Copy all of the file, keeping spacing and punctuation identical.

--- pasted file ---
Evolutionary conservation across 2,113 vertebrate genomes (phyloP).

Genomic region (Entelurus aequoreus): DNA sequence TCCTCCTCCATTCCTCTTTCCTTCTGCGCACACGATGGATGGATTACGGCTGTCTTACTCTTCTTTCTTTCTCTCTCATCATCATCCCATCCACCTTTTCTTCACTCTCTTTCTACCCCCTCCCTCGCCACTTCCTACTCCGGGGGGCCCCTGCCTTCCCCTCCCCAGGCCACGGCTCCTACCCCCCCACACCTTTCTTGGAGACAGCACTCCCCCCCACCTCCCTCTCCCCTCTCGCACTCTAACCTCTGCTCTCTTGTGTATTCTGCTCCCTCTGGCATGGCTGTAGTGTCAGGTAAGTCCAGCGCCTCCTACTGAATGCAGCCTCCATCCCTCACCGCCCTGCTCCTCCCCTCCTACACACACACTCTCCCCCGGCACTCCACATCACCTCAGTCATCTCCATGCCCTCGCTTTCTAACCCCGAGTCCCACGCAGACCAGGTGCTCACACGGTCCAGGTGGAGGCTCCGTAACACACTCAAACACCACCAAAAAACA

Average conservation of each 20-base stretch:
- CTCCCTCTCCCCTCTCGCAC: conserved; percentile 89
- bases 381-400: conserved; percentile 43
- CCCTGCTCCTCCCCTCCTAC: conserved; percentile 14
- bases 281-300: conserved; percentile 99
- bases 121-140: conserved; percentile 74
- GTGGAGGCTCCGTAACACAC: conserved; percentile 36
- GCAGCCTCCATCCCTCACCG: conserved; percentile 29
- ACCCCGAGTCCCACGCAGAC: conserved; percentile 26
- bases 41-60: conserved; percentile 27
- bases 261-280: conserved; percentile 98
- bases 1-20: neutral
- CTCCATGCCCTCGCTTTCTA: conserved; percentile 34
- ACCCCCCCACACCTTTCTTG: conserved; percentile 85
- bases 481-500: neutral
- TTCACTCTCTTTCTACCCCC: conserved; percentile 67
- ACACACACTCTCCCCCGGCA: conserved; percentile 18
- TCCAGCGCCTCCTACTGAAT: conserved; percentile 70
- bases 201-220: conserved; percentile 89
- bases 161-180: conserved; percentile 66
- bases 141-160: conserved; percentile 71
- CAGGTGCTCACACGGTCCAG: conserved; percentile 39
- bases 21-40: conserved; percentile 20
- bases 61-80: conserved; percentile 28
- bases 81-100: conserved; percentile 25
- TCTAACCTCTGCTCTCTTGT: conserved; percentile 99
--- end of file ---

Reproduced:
Evolutionary conservation across 2,113 vertebrate genomes (phyloP).

Genomic region (Entelurus aequoreus): DNA sequence TCCTCCTCCATTCCTCTTTCCTTCTGCGCACACGATGGATGGATTACGGCTGTCTTACTCTTCTTTCTTTCTCTCTCATCATCATCCCATCCACCTTTTCTTCACTCTCTTTCTACCCCCTCCCTCGCCACTTCCTACTCCGGGGGGCCCCTGCCTTCCCCTCCCCAGGCCACGGCTCCTACCCCCCCACACCTTTCTTGGAGACAGCACTCCCCCCCACCTCCCTCTCCCCTCTCGCACTCTAACCTCTGCTCTCTTGTGTATTCTGCTCCCTCTGGCATGGCTGTAGTGTCAGGTAAGTCCAGCGCCTCCTACTGAATGCAGCCTCCATCCCTCACCGCCCTGCTCCTCCCCTCCTACACACACACTCTCCCCCGGCACTCCACATCACCTCAGTCATCTCCATGCCCTCGCTTTCTAACCCCGAGTCCCACGCAGACCAGGTGCTCACACGGTCCAGGTGGAGGCTCCGTAACACACTCAAACACCACCAAAAAACA

Average conservation of each 20-base stretch:
- CTCCCTCTCCCCTCTCGCAC: conserved; percentile 89
- bases 381-400: conserved; percentile 43
- CCCTGCTCCTCCCCTCCTAC: conserved; percentile 14
- bases 281-300: conserved; percentile 99
- bases 121-140: conserved; percentile 74
- GTGGAGGCTCCGTAACACAC: conserved; percentile 36
- GCAGCCTCCATCCCTCACCG: conserved; percentile 29
- ACCCCGAGTCCCACGCAGAC: conserved; percentile 26
- bases 41-60: conserved; percentile 27
- bases 261-280: conserved; percentile 98
- bases 1-20: neutral
- CTCCATGCCCTCGCTTTCTA: conserved; percentile 34
- ACCCCCCCACACCTTTCTTG: conserved; percentile 85
- bases 481-500: neutral
- TTCACTCTCTTTCTACCCCC: conserved; percentile 67
- ACACACACTCTCCCCCGGCA: conserved; percentile 18
- TCCAGCGCCTCCTACTGAAT: conserved; percentile 70
- bases 201-220: conserved; percentile 89
- bases 161-180: conserved; percentile 66
- bases 141-160: conserved; percentile 71
- CAGGTGCTCACACGGTCCAG: conserved; percentile 39
- bases 21-40: conserved; percentile 20
- bases 61-80: conserved; percentile 28
- bases 81-100: conserved; percentile 25
- TCTAACCTCTGCTCTCTTGT: conserved; percentile 99